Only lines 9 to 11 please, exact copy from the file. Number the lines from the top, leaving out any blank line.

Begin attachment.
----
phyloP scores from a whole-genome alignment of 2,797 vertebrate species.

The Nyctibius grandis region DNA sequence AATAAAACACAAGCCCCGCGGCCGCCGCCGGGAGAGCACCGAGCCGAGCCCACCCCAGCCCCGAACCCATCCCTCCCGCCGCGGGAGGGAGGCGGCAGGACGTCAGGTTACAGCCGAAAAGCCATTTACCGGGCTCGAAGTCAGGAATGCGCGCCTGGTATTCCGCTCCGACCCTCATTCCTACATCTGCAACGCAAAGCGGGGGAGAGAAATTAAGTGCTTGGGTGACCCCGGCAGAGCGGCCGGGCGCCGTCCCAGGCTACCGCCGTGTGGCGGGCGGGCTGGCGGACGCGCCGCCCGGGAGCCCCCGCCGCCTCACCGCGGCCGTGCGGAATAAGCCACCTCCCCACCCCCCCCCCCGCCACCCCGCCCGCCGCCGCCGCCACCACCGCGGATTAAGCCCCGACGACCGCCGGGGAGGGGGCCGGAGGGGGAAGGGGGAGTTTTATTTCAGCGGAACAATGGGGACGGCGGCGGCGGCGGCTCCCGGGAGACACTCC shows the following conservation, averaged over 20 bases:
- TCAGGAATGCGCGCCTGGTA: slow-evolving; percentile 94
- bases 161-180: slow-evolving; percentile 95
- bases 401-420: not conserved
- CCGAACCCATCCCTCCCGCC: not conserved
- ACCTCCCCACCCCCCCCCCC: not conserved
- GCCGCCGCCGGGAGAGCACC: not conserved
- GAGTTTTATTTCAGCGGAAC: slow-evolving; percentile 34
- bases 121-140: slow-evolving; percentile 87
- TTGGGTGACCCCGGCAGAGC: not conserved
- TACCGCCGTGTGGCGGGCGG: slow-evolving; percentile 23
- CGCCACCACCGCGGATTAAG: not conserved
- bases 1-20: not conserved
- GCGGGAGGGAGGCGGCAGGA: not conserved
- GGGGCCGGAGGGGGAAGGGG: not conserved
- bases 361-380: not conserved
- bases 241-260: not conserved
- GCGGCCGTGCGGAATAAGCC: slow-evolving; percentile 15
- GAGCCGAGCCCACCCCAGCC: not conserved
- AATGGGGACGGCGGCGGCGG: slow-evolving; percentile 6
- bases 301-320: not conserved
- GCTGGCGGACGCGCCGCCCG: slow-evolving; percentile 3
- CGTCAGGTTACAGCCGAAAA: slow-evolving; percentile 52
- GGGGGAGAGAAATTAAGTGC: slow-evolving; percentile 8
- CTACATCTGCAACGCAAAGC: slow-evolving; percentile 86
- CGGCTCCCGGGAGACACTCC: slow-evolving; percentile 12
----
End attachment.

- GAGTTTTATTTCAGCGGAAC: slow-evolving; percentile 34
- bases 121-140: slow-evolving; percentile 87
- TTGGGTGACCCCGGCAGAGC: not conserved